Former Pakistani Leader Musharraf Begins Political Comeback
(KARACHI, Pakistan) — After four years in exile, former Pakistani President Pervez Musharraf arrived in Karachi on Sunday to mount a political comeback despite persistent death threats from the Taliban.
Musharraf, once the head of the powerful Pakistani military that seized power during a bloodless coup in 1999, only to be sent packing a decade later, will lead his party, the All Pakistan Muslim League, when parliamentary elections take place in May.
Although his bloc can only expect minimal gains, the fact that the 69-year-old Musharraf has defied the Pakistani Taliban to return is remarkable, given the group’s purported creation of a death squad to kill him.
His reign was marked by numerous assassination attempts against him. However, Musharraf managed to come out unscathed and remained a close ally of the U.S. in an effort to keep al Qaeda and the Taliban from taking over Pakistan while a war raged next door in Afghanistan.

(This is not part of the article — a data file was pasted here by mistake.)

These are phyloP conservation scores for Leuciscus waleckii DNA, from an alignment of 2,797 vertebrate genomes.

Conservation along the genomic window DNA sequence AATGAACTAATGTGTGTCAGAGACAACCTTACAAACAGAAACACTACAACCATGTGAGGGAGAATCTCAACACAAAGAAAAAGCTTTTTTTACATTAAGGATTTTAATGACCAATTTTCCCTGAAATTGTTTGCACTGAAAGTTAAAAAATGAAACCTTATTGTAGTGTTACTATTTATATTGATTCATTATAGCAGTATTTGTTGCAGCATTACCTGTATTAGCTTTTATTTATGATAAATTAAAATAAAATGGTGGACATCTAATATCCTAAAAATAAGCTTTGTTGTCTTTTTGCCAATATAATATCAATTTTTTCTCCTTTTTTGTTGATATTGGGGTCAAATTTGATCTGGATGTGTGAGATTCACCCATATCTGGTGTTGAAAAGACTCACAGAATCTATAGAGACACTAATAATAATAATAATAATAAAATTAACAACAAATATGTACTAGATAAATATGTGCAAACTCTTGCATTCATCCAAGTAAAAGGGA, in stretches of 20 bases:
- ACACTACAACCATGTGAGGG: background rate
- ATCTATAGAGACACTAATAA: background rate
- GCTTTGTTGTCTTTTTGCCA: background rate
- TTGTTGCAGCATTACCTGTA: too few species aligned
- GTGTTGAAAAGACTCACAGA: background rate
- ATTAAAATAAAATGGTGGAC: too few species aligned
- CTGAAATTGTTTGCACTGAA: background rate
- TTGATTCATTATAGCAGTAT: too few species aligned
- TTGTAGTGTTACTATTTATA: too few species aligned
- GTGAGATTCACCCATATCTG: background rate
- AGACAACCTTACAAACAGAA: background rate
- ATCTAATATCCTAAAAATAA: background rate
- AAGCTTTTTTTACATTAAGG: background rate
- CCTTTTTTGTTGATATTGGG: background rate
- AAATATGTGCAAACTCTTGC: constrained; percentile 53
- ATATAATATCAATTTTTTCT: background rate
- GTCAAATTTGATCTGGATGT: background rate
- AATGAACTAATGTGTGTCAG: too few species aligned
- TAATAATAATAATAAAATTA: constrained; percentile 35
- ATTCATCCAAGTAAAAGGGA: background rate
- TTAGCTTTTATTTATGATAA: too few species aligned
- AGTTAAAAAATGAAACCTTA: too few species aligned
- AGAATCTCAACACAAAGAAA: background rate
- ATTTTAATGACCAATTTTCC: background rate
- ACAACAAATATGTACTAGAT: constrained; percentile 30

Things began to unravel quickly for Musharraf following the December 2007 assassination of former Prime Minister Benazir Bhutto with many pointing the finger at the Pakistani president for allegedly organizing the murder.
While denying any involvement in the plot to kill Bhutto, Musharraf nonetheless left Pakistan in 2009 rather than face arrest. He was able to return Sunday after the government granted him protective bail.
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